Disclosure: This is a sponsored post.
When people find radon in their home, their first instinct is to panic. They feel nervous because they know the potential dangers that radon poses to their family's health. However, radon mitigation professionals, like those found at SWAT Environmental for example, encourage homeowners to remain calm when they detect radon in their home since it is a problem that can be addressed in a very straightforward way.
The first step a homeowner should take when they detect radon in their home is to perform a follow-up radon test. The reason for this is that radon levels in the home can fluctuate throughout the year. A second test will show whether there are high levels of radon in the home consistently, or if it was a one-time event caused by things like unusual weather.
If after a second test radon levels are 4.0 pCi/L or higher, it is a good idea to hire a professional who is qualified in radon gas mitigation. While some states do require individuals who perform radon mitigation to be licensed, many states do not. It is a good idea for anyone looking to have radon mitigation done in their home to contact their state radon office and ask for a list of qualified professionals in their area. There are different exams that radon mitigation professionals can take, such as those provided by The National Environmental Health Association and the National Radon Proficiency Program.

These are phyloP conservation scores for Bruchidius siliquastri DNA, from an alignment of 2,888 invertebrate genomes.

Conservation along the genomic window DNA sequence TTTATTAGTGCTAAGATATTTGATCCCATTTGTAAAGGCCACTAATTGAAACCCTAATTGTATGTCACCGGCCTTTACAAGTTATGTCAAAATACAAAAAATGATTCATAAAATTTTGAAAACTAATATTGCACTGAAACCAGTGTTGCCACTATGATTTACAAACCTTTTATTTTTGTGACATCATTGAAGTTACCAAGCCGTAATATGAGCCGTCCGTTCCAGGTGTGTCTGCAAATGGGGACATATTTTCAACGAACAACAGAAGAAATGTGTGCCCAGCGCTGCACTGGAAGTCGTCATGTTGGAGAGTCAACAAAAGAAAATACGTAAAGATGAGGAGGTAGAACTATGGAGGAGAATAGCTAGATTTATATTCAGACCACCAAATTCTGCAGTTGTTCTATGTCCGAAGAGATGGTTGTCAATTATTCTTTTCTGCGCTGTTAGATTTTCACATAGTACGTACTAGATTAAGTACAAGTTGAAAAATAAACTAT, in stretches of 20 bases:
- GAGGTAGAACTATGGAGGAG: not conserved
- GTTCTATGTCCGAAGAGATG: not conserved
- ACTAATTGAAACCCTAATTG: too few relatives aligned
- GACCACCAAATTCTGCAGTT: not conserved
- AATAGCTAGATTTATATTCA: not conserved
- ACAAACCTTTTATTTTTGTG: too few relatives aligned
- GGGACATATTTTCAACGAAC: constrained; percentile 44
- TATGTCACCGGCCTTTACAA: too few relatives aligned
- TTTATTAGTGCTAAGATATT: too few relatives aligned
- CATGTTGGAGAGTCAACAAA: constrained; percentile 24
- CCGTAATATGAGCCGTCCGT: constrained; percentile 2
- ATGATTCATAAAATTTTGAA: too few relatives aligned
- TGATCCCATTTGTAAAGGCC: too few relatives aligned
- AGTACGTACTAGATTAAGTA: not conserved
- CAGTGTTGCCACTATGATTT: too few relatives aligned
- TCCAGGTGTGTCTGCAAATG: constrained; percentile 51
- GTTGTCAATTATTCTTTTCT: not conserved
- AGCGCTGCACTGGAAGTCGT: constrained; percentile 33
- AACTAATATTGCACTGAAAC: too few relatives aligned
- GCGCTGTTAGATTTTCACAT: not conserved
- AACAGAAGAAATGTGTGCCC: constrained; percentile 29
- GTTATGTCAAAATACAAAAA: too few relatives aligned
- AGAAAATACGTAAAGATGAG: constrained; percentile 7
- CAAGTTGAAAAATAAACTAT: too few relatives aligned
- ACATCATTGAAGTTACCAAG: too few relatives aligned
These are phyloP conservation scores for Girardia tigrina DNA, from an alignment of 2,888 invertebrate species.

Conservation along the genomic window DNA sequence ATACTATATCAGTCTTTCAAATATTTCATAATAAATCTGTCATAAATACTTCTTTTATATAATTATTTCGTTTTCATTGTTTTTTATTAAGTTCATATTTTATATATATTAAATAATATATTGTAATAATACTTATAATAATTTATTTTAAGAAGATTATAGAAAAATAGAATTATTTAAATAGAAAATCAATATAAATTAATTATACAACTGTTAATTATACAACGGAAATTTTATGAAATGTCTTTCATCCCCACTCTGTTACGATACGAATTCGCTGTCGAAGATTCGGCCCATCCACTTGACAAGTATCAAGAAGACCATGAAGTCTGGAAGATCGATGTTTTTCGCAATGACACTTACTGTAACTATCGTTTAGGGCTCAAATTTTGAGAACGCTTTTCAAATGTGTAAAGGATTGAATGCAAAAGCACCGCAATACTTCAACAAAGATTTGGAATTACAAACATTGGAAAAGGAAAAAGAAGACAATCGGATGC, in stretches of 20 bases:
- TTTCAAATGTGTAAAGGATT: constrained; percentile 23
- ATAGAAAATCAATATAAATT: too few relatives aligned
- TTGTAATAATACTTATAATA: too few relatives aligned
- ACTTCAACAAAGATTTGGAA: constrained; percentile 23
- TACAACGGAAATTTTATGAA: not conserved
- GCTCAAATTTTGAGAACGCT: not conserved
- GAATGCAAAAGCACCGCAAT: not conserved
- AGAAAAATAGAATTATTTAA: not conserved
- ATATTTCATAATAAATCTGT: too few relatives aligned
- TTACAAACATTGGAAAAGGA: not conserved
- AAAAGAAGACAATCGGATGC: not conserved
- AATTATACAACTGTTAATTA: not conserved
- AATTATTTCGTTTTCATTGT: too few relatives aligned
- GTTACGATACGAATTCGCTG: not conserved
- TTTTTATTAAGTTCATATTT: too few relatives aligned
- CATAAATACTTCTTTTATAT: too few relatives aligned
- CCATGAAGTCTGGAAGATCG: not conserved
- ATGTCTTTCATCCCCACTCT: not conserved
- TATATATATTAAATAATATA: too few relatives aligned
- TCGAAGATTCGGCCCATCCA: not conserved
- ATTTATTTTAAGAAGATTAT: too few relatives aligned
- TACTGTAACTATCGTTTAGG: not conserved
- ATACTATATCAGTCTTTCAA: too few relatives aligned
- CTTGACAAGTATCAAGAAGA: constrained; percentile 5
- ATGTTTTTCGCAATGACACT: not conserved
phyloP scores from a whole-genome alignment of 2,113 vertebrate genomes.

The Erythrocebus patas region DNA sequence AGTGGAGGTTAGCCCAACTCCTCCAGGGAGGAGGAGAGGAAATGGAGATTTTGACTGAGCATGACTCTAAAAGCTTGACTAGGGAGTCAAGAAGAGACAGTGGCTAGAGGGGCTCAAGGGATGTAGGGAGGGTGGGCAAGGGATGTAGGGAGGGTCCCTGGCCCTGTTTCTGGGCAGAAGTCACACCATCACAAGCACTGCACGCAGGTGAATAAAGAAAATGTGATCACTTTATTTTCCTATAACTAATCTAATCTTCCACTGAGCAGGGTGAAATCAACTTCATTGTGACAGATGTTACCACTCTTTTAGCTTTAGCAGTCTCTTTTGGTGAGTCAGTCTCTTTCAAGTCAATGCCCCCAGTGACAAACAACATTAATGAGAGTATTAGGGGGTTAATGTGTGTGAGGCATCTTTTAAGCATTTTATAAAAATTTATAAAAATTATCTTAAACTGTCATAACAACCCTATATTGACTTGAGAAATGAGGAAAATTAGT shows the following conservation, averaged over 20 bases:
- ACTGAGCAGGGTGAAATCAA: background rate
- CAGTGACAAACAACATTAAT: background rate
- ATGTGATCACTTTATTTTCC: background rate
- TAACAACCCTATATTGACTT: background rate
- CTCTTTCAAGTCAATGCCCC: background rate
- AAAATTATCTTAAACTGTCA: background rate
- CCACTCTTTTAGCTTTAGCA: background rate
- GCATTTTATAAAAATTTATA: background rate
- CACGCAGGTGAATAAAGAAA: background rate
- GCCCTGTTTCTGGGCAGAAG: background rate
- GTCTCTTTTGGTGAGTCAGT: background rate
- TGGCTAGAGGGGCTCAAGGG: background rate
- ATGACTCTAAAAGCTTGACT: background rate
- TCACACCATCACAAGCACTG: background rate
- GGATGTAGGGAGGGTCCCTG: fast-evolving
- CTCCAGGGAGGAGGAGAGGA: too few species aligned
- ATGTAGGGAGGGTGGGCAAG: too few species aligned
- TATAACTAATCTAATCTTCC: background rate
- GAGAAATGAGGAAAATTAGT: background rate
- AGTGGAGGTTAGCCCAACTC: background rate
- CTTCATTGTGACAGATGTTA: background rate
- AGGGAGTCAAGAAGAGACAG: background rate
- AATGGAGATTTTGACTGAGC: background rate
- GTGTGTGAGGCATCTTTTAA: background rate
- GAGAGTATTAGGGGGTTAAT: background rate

Radon mitigation is designed to reduce the concentration of radon inside of buildings. While radon is a naturally occurring gas, when it is concentrated inside of a home or office building, it can lead to the development of lung cancer. Individuals who live in a home with high radon levels and who are smokers have a higher risk of getting lung cancer than any other population on the planet.
Many homeowners who are looking to sell their home may have the radon level in the home checked. If it is high, they will have radon mitigation performed. Radon mitigation systems are also designed to reduce the infiltration of moist soil air into the basement. This reduces the level of humidity in the basement, thereby protecting it from things like mildew and mold.
In some states, governmental programs have been put in place to provide grants or loans to help individuals who live in low income housing pay for radon mitigation. In some communities, small groups and private companies have set aside funds to help low income individuals protect themselves from this dangerous gas.